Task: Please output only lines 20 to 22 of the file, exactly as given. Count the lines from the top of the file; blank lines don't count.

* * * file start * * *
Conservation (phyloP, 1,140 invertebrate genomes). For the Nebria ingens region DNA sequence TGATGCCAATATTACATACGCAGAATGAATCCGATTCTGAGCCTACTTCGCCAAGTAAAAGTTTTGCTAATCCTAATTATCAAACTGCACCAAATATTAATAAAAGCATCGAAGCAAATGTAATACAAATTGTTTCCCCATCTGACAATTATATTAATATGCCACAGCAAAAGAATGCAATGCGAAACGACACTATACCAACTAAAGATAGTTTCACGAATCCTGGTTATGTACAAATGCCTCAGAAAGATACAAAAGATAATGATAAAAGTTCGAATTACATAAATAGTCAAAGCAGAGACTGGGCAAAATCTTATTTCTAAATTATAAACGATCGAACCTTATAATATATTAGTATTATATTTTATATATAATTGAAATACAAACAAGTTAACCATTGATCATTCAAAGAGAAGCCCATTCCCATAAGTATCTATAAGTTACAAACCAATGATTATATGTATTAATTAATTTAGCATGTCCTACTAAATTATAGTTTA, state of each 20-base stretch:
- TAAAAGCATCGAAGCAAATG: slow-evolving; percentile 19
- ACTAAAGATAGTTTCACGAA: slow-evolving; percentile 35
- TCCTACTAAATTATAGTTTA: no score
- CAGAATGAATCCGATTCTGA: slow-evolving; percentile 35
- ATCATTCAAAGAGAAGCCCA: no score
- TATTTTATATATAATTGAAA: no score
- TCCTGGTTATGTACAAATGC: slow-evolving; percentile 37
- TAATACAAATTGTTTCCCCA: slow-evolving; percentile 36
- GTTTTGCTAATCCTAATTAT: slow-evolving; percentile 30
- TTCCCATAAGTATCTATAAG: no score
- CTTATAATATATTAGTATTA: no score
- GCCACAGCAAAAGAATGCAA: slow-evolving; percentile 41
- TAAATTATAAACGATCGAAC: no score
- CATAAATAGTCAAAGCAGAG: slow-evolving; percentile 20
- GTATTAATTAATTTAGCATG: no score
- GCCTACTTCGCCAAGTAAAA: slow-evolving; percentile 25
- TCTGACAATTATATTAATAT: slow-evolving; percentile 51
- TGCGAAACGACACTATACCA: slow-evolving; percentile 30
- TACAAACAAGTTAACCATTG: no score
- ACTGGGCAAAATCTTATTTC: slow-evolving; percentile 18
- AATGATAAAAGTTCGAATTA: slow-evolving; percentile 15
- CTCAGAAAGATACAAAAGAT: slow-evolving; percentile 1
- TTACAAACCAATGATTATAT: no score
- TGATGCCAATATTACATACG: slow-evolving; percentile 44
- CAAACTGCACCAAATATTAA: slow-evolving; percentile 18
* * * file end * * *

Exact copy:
- TACAAACAAGTTAACCATTG: no score
- ACTGGGCAAAATCTTATTTC: slow-evolving; percentile 18
- AATGATAAAAGTTCGAATTA: slow-evolving; percentile 15